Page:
Try as a nefarious actor might, it would be near impossible to order the ingredients for making a deadly virus such as smallpox from scratch—at least not from any reputable company.
That’s because the world’s leading gene-synthesis firms all routinely screen customer requests against DNA sequences from hazardous viruses, bacteria, toxins and other ‘select agents.’ So, as soon as any would-be bioterrorist tried to purchase fragments of the pathogen’s genome, alarm bells would go off.
Boston-based Ginkgo Bioworks announced it had secured contracts worth up to $64 million to develop a range of biosecurity products for the nascent synthetic biology industry—chief among them, improved algorithms for screening orders made to gene-synthesis companies, and deep-learning models for detecting whether a DNA sample has been engineered in any way.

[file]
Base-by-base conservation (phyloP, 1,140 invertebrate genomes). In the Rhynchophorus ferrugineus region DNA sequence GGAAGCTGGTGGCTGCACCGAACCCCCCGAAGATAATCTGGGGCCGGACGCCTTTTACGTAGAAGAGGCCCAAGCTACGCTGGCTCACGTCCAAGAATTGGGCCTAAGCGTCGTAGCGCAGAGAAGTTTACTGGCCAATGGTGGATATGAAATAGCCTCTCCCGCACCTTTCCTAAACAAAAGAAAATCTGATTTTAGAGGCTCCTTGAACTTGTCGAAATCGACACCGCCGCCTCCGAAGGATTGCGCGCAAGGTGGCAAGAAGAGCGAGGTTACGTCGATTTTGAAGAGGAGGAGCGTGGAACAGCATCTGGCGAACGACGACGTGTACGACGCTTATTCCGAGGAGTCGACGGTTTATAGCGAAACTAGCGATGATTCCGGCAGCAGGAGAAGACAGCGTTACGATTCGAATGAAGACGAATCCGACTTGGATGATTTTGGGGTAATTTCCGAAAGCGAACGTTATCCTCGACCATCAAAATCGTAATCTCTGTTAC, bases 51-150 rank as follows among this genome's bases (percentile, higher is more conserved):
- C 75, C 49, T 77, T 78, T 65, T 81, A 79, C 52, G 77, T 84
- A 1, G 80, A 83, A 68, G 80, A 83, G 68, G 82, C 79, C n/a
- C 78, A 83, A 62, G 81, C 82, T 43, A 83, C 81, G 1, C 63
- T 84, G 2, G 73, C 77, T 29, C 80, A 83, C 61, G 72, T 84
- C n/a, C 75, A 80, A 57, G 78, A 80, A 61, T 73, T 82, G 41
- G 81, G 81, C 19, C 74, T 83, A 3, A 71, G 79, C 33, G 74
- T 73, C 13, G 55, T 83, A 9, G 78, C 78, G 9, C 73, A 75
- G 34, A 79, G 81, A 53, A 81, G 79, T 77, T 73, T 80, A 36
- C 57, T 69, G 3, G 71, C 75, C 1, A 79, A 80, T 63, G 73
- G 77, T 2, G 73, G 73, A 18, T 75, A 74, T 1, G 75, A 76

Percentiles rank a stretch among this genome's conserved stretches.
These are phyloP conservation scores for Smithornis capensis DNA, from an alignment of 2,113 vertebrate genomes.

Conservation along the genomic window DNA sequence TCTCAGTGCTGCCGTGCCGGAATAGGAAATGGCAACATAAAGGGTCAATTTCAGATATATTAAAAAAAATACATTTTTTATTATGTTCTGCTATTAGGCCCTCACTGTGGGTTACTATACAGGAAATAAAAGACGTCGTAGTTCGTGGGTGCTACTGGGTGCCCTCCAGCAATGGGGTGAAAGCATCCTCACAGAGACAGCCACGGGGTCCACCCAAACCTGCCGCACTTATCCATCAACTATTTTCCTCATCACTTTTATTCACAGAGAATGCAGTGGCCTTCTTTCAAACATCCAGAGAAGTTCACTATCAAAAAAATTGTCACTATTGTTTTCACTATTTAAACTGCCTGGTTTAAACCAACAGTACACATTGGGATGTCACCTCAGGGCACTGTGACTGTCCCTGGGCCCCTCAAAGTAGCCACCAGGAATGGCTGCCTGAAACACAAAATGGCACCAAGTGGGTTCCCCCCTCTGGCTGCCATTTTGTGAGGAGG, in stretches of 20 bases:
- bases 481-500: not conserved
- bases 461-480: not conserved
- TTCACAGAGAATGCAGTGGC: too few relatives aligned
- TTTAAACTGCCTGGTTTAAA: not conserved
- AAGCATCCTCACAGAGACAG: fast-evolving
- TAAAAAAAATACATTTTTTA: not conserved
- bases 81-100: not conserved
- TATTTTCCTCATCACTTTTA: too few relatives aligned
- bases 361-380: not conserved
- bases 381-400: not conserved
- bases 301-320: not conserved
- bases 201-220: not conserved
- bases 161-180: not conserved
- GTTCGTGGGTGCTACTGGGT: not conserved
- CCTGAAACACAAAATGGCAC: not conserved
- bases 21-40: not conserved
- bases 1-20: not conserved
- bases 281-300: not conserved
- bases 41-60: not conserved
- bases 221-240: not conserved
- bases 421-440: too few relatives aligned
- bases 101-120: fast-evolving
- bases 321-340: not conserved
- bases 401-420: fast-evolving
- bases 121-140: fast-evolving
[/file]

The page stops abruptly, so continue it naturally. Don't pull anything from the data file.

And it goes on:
According to Patrick Boyle, head of design at Ginkgo, the company plans to take the algorithms it has developed over the past decade for identifying beneficial DNA sequences, and adapt the models for predicting whether bits of code could be potentially harmful.
…[I]t’s imperative for Ginkgo to be a steward for responsible science if the billion-dollar biotech firm wants to realize the full potential for good within synthetic biology. “We just think it’s the right thing to do,” [says Boyle].
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